The Magick of Simplicity: Just Keep It Simple, Says Client Guru Kathy Griffin

Breaking out of the echo chamber, iGamingFuture has deepened its progressive engagement with out-of-industry disruptors in the ongoing journey to share the secrets of success with our wider community.

Innovation, insight, engagement, diversity and transparency, it all sounds good in the process. But does it actually work?

To which the inimitable business guru Kathy Griffin, a 30-years Banking and Finance veteran, previously Director of Compliance at online Monzo Bank, currently Chief Risk Officer at the Target Group, answers with a resounding: “Yes!”

Griffin was the keynote speaker at iGF’s much-anticipated Breakfast Club event in central London this week, which explored the key issue and challenge of “Harmonising The Customer Experience”.

The essence of her message was simplicity itself.

“We could call it the ‘Magic of Simplicity’,” Griffin told her select audience of top iGaming executives and thought-leaders, among them Adam Doyle, Head of Gaming at LexisNexis Risk Solutions Financial Services, Collections and Businesses, the event sponsors, and Ian Ince, Head of Compliance at Playtech, who anchored proceedings.

Urged Griffin:

“Simplicity is everything. People are doing this for fun. If it stops being fun they will drop out.”

There are great similarities between gaming and banking, said Griffin.

Today, both industries are tech-based, heavily regulated, face systemic legacy issues, challenges of, often negative, public opinion and, most importantly, rely on customer experience.

“Customer experience powers engagement and business growth.”

With contemporary levels of expectation being driven by just-in-time, instant-delivery, heavy-hitters, such as Amazon, new client benchmarks were now driving the all-important levers of customer experience.

Quick delivery, clarity of language, transactional automation, monitoring, conduct, financial oversight, availability were all key metrics in the overarching challenge of removing friction in the provider-client relationship.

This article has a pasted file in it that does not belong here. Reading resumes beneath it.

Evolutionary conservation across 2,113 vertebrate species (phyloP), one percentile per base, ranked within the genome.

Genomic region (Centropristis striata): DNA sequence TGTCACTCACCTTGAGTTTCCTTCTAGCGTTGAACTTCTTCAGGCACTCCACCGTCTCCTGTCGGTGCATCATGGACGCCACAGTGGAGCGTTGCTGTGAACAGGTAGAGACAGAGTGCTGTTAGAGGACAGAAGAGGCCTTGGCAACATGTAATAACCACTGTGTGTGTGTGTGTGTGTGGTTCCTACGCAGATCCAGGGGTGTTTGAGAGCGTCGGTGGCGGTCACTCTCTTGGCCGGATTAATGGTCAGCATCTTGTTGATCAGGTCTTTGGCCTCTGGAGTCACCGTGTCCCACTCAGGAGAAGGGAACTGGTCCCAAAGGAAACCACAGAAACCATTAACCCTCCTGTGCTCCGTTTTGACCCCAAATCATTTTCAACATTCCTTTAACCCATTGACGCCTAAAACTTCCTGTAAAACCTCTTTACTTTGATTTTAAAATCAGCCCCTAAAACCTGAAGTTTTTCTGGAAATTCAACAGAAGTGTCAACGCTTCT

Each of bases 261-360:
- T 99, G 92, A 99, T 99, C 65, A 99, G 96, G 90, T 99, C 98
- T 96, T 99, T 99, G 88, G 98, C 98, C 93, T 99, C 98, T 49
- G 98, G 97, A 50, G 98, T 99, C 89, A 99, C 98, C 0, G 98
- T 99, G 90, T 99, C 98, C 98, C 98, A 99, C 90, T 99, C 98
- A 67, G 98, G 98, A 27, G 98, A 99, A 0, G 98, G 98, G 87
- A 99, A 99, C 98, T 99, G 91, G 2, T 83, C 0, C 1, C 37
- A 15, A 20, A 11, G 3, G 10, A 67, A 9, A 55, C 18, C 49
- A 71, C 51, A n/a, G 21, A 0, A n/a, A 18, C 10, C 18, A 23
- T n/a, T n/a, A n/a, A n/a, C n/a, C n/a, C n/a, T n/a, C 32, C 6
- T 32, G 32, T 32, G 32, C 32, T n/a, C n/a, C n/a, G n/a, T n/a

For example–and this came as a surprise to many in the 30-plus strong audience–, “the average reading age is [that of a] 13-year-old. But one needs to have the equivalent education of a post-graduate to understand too many documents and agreements.”

“Language needs to be easy-to-understand. It is an essential part of the brand.”

She stressed:

“Get more bang for your bucks by embracing tech, data, trends, behaviours; data analytics, language analytics. And you need to build brand awareness by focussing on a target market, tailoring your service to meet the demands and needs of individual clients.”

Equally importantly, it was also key to actively engage with ‘The Regulator’, Griffin advised.

“Often the regulator is behind the curve,” she said. “You need to engage physically, and demonstrably invite [them] to come on the development journey.

“It can be very, very challenging. But just be open with them. If in doubt, talk to them about it.

“Transparency has never served me wrong. The regulator, like us, only wants the best for the public, our customers.”

Above and beyond, “focus on the customer experience,” said Griffin.

“Bring in new people, younger people, people from industries external to yours; a fresh pair of eyes.

“Diversity of thought is all about not working in an echo chamber.”

Perhaps for good reason, bankers, like many gambling operators, are not always loved.

Kathy Griffin, who has charted a unique career pathway, is a noble exception to this all-too-prevalent prejudice.

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